Thursday, November 3, 2011

River of Smoke (2011)

The time is well past twelve as I sit at my PC now with a throbbing head and a testosterone infused heart; two emotions which I haven’t felt to a large extent in some time now (mainly on account of the seclusion that I have inflicted upon myself for the greater part of this year).

I sit here with my blogger dashboard open at one end; deserted as it is, rightfully, of even a single page view. And the first answer that comes to my mind when I ask myself ‘why is it that you intend to blog now?’ is this-
I know that my hand will not stop itching unless I do.
For I have just finished reading the ‘best’ book that I have ever read until this day.

I tip my hat to you Mr. Amitav Ghosh. You are, in all senses of the legend, a master of the English prose.

You have managed to create within the realms of my imagination, which I think now after having read this book of yours as nothing but unreservedly paltry, a world that existed almost two hundred years ago. And to what extent have you succeeded, before someone will dare to ask, let me elucidate the matter to its more understandable depths. Furthermore, for the sake of not scaring away my blog followers, which is currently a single digit faction, from the boredom of reading a detailed and critical evaluation of your masterpiece which would definitely have to span over pages inorder to do you any kind of justice, I would like to put my sentiments in the form of bullet points:

  1. I can clearly see the places that you have used as a back drop for your epic tale. Not only do I feel now as if I have visited, in person, both Canton and Hong Kong of the many places that you’ve so vividly described in your narrative, they are now, as close to me as a place of ancestry or a place of natives would be to a person who holds his family and his bloodline as his sole possessions.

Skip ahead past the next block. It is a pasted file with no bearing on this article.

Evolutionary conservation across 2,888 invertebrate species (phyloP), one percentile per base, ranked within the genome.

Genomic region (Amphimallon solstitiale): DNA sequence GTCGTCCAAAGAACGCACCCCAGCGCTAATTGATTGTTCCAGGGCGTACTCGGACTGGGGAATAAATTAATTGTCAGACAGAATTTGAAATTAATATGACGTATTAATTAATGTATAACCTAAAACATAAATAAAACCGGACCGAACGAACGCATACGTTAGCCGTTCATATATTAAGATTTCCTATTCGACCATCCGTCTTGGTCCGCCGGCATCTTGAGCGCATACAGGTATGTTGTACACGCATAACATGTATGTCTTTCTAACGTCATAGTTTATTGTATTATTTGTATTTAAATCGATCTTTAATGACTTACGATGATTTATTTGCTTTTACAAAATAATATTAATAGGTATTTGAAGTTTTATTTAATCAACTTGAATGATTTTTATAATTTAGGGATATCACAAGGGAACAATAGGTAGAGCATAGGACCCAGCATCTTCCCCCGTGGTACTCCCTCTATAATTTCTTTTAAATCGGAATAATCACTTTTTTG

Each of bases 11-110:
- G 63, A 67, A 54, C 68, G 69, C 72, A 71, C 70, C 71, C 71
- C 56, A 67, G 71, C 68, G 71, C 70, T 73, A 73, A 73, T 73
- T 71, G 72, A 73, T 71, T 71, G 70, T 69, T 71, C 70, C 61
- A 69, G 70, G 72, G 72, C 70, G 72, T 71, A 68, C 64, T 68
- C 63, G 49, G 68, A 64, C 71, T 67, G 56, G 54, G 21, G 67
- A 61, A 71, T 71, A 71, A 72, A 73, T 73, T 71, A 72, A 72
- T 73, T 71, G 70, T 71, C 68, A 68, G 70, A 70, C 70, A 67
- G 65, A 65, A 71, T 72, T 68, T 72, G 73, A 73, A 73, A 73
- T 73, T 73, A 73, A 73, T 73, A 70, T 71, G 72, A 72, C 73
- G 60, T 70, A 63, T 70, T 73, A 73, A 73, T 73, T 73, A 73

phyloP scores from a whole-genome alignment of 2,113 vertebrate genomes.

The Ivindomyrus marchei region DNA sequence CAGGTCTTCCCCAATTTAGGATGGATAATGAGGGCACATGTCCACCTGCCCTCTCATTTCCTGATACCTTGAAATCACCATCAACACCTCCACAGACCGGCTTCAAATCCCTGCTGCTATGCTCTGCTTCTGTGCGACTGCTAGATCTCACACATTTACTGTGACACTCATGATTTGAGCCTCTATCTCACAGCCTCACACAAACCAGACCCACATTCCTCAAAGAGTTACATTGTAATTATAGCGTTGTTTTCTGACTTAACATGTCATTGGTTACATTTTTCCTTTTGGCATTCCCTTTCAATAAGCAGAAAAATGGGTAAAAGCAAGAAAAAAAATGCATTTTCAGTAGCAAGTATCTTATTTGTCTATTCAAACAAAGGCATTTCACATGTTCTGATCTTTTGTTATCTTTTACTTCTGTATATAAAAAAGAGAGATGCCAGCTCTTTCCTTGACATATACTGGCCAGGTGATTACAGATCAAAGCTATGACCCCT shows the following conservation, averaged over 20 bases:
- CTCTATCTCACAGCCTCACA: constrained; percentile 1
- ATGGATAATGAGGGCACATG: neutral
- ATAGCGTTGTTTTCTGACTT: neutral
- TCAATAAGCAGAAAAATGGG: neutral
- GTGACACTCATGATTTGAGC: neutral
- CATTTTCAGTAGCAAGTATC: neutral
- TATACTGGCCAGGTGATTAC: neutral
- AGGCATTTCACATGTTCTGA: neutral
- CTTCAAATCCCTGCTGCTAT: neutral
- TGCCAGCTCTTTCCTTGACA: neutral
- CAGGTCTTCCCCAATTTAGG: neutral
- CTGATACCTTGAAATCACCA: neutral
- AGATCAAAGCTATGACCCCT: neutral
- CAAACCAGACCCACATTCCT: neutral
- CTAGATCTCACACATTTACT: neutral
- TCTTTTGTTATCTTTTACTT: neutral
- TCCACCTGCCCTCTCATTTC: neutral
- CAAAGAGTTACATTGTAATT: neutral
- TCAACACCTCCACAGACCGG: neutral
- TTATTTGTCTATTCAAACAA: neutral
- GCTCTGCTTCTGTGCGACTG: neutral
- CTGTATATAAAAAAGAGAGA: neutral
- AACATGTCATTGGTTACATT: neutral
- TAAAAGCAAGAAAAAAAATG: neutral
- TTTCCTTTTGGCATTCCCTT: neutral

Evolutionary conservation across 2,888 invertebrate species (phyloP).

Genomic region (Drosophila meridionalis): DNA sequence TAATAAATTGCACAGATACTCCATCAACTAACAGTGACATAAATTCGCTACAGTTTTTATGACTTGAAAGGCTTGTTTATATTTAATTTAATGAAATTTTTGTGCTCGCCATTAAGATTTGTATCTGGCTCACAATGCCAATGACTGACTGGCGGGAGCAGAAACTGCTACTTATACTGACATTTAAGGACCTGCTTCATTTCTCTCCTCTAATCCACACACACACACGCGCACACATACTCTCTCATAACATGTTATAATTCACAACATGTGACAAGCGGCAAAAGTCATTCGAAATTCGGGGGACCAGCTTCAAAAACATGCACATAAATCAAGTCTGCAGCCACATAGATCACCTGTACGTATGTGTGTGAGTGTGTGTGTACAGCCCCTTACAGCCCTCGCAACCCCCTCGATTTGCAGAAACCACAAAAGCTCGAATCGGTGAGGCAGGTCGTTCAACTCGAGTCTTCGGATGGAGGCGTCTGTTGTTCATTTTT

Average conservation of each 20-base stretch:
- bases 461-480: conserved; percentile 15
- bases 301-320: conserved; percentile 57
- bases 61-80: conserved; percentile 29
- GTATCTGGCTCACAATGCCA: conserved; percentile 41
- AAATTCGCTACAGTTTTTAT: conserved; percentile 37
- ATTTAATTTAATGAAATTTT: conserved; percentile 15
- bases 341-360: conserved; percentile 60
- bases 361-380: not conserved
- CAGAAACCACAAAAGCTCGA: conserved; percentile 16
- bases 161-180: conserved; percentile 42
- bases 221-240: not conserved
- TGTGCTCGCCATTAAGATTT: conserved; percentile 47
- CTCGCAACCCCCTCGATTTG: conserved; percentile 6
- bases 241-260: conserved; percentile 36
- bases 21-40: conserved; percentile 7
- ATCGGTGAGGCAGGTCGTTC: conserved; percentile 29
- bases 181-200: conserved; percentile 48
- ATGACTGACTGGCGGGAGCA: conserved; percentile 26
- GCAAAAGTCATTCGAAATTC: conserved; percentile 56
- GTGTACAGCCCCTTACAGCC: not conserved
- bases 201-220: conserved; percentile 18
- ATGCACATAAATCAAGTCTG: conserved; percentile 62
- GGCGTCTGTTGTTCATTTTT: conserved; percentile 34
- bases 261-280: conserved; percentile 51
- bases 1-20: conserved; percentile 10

1. I can still feel the sea breeze on my neck, gentle yet violent on occasions, and I cant still sense the floor beneath me swaying from the waves lashing against the sides of this make-believe ship that I’m seated in at this very moment; as if I were one of the passengers traveling on the upper decks of the ships that you’re story involves; or, more truthfully put, as if I were part of the crew of lascars manning the ‘Ibis’ or the ‘Redruth’ or the ‘Anahita’.
  1. I feel like I knew every character you’ve written about since the day they were born. The opium trading businessman, his friends, his reliables, the British traders, the Chinese locals, the plant collector, the painter, the Bengali prince disguised as the munshi, his companion; so many that I cannot even recollect exhaustively every leading character of your story in one moment and yet, I kid you not, it takes me less than a minute to envision even such minute details as the colour of their skin and the twang in their voice when a name is singled out to me as I embark upon the unavoidable task of recollecting what I’ve read over the past month.
  1. I can smell the deliciousness of every dish and every drink that was offered by the hosts and devoured by the participants during the many celebrations and merry gatherings manufactured by your pen throughout the length of this book. I never knew that reading something could make me experience a bursting stomach as if I had been gobbling the delicacies and sipping from the goblets along with the rest of the joyous invitees occupying the breadth of the lacquered tabletops.
  1. I sensed the prosperity, the affluence, the merriment, the disdain, the pain and a thousand other sensations that you have so proficiently woven into your wordage. I understood them and for the time that I held your book open in my hands, I experienced them as if for real.
What constitutes an ideal book? Most of us might question those who declare a chronicle in specific as the greatest; a ‘magnum opus’ of literature.

My answer is simple: To me, the best book is that which I would never wish to reach the end of. I would want it to span over my age, its voyage overlapping mine. I would want it to prolong as long as I yearn to learn more both about the protagonists and the antagonists. And when I do reach the end, the last page should do nothing but merely amplify my cravings for the details that I could’ve possibly gained knowledge of had the writer not limited his tale to the five hundred odd pages.